Four arrested in Indonesia for attempt to buy baby via Instagram

The Instagram page uses obscured photos of clients - mothers with faces covered - who had sold their babies. PHOTP: SCREENGRAB FROM INSTAGRAM

JAKARTA - Police in Indonesia's second-largest city Surabaya have broken up a ring that has been selling babies through an Instagram page which had claimed to be the social media account of an agency promoting family welfare.

The account holder, who is only known by the initials "AP", claims to be a 29-year-old man helping to find solutions for family problems. The account holder, along with a 22-year-old woman who had tried to sell her baby boy, were among four people arrested by police in early September, the Kompas daily reported on Wednesday (Oct 10).

A broker and a would-be buyer were also arrested. The four are each facing a maximum 15 years' jail term.

The still-active Instagram account currently has 722 followers.

Among the posts is a screen capture of a WhatsApp chat which included a photo of the lower half of a pregnant woman from Banjarmasin in South Kalimantan.

The woman, whose identity was not revealed, wants someone to adopt her child. No other description was provided.

Those who write to the Instagram account holder would receive WhatsApp messages from an Indonesian number in reply. Screen captures of these chats would then be posted on the Instagram page to encourage others to engage AP's services.

One post, in Bahasa Indonesia, reads: "I am unmarried and seven months pregnant. My plan is to find someone who wants to adopt my child and provide me with accommodation until my pregnancy's due date. I don't want my family to find out."

The Instagram page also uses photos of clients - mothers with faces covered - who had sold their babies.

Police in Surabaya said they had intercepted a transaction which was to have taken place on Sept 3.

The 22-year-old mother, known by her initials "LA", was about to sell her baby. The buyer was to pay 15 million rupiah (S$1,400) to the woman, and another 5 million rupiah to the broker and 2.5 million rupiah to AP, reported Kompas.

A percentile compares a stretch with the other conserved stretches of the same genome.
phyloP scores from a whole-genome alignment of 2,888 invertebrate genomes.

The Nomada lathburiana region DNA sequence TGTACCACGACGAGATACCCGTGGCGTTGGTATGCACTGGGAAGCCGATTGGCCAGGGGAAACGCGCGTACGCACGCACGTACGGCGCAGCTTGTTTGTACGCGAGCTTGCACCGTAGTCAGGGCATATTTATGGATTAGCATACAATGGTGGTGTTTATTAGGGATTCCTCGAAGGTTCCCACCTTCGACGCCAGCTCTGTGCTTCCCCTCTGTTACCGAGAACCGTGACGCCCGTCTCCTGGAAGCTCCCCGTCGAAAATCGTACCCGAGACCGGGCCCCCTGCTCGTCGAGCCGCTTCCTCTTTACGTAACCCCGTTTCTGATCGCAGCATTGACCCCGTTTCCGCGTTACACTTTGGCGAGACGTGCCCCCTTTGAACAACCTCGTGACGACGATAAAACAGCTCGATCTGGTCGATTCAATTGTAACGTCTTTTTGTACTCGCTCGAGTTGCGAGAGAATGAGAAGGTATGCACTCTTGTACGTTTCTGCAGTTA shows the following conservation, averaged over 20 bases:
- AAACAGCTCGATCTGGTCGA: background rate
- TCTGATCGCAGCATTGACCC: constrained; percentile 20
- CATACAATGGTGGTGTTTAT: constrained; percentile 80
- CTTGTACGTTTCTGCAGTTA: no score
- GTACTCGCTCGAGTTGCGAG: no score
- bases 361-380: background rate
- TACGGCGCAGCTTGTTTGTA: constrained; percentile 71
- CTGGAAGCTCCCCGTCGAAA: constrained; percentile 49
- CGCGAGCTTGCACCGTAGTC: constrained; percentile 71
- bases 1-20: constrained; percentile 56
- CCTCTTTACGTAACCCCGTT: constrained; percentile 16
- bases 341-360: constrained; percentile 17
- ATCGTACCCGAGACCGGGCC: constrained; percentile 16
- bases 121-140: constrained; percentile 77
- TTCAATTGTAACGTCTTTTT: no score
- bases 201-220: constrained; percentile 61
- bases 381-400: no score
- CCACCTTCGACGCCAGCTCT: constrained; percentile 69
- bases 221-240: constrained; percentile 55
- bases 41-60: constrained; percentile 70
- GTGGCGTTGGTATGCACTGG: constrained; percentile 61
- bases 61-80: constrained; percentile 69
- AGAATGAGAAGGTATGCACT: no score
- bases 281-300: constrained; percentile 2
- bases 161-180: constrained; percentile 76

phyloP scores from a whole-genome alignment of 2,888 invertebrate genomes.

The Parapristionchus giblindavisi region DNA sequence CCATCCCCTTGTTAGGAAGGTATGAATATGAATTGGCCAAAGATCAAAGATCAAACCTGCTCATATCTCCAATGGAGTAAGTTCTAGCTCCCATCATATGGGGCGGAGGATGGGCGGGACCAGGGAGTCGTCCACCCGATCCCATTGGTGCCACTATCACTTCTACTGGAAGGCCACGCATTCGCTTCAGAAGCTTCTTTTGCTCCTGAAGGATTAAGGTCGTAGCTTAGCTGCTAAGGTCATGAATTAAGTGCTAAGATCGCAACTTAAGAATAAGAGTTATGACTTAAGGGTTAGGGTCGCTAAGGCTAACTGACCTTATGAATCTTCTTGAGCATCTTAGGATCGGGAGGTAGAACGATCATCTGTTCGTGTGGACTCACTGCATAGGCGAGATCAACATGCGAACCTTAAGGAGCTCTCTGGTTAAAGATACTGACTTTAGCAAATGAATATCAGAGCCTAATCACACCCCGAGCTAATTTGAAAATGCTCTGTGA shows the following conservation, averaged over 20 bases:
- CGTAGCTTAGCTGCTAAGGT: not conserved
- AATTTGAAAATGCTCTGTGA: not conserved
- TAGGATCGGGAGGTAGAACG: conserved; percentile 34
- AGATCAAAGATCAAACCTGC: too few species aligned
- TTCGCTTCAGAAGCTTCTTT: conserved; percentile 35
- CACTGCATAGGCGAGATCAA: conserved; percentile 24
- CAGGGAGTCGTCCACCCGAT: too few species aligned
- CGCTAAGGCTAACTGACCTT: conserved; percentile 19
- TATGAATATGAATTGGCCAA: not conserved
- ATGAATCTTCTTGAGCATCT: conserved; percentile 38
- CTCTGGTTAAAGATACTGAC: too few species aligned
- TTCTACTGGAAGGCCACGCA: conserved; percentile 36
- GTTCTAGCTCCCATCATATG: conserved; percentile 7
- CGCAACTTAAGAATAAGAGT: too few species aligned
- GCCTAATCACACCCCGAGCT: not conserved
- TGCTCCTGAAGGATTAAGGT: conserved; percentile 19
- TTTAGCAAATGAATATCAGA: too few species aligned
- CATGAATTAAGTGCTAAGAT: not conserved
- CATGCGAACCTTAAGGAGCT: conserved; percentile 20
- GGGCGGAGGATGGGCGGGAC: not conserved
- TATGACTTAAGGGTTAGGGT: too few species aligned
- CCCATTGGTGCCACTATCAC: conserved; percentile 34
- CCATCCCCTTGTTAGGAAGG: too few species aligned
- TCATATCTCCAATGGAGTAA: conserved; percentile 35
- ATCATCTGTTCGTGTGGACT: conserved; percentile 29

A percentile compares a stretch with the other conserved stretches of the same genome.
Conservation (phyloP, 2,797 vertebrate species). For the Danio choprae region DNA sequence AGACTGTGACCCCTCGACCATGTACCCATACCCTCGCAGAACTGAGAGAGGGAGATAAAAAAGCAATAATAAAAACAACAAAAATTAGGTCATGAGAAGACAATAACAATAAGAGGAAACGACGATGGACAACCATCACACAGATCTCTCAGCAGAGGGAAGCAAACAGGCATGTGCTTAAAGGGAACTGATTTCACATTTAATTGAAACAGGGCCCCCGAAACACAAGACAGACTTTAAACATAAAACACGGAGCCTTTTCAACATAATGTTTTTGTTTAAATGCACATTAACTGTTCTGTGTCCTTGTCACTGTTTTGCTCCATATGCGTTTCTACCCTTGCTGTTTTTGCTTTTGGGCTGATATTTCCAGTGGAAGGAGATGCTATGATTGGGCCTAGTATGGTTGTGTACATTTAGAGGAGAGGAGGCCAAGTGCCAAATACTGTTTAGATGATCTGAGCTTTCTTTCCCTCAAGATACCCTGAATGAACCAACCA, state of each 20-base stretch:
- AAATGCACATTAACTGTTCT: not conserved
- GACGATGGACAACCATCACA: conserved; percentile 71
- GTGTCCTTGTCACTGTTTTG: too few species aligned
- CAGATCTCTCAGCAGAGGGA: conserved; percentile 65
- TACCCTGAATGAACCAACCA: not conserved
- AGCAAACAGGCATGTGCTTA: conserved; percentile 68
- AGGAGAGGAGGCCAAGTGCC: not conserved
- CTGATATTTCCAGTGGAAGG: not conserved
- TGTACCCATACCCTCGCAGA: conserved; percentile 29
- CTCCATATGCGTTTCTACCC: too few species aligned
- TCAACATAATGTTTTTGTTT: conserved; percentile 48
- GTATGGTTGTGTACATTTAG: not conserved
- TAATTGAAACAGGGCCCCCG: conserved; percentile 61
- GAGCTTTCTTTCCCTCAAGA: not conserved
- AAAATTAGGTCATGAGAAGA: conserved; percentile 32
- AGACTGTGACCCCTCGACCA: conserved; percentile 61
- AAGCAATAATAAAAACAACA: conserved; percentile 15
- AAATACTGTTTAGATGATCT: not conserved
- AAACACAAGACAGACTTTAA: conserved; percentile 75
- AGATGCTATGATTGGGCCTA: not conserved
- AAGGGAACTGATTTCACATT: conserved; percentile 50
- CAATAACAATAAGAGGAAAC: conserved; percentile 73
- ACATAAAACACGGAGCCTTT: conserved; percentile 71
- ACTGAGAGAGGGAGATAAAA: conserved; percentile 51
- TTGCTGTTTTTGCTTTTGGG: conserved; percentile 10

The mother of three had accumulated personal debts prior to consulting AP on his Instagram page. She lives separately from her husband, who does not have a stable job.

After contacting AP, the woman was introduced to someone in Bali who had expressed interest in her infant third child, Kompas reported quoting Colonel Sudamiran, Surabaya's chief detective.

"Selling babies is a crime that cannot be tolerated. The syndicates have switched to using social media. It is cheap and has a wide reach," Mr Susanto, chairman of the Indonesian child protection commission (KPAI), a government agency, told The Straits Times.

During the police investigation, AP claimed he had conducted only four transactions, which included the botched attempt to sell the 22-year-old woman's child.

He said the transactions ranged from 15 million to 20 million rupiah.

AP said he used his knowledge of family welfare issues, learnt in university and during a job stint as a volunteer counsellor, to persuade potential mothers to sell their babies.

Police said after he created the Instagram page, more than 100 netizens contacted him. Most are young unmarried mothers.

Mr Arist Merdeka Sirait, chairman of Komnas PA, a non-governmental organisation that focuses on child protection, said that from January 2018, his organisation has received 11 reports of child trafficking from the public, compared to eight reports for the whole of 2017.

The organisation contacts the police after receiving such reports.

The cases range from child sex trafficking to illegal adoption, and involve children aged five years old and younger, Mr Arist added.

He said the motives vary for such adoptions. "Some cases involved overseas buyers who want the children for sex or to harvest their organs," Mr Arist told The Straits Times.

He said the cases his organisation handled represented a small fraction of those that police have uncovered.

He said the police do not disclose nationwide figures for such cases.

"We are in the dark of how bad the problem is and what the trend has been," added Mr Arist.

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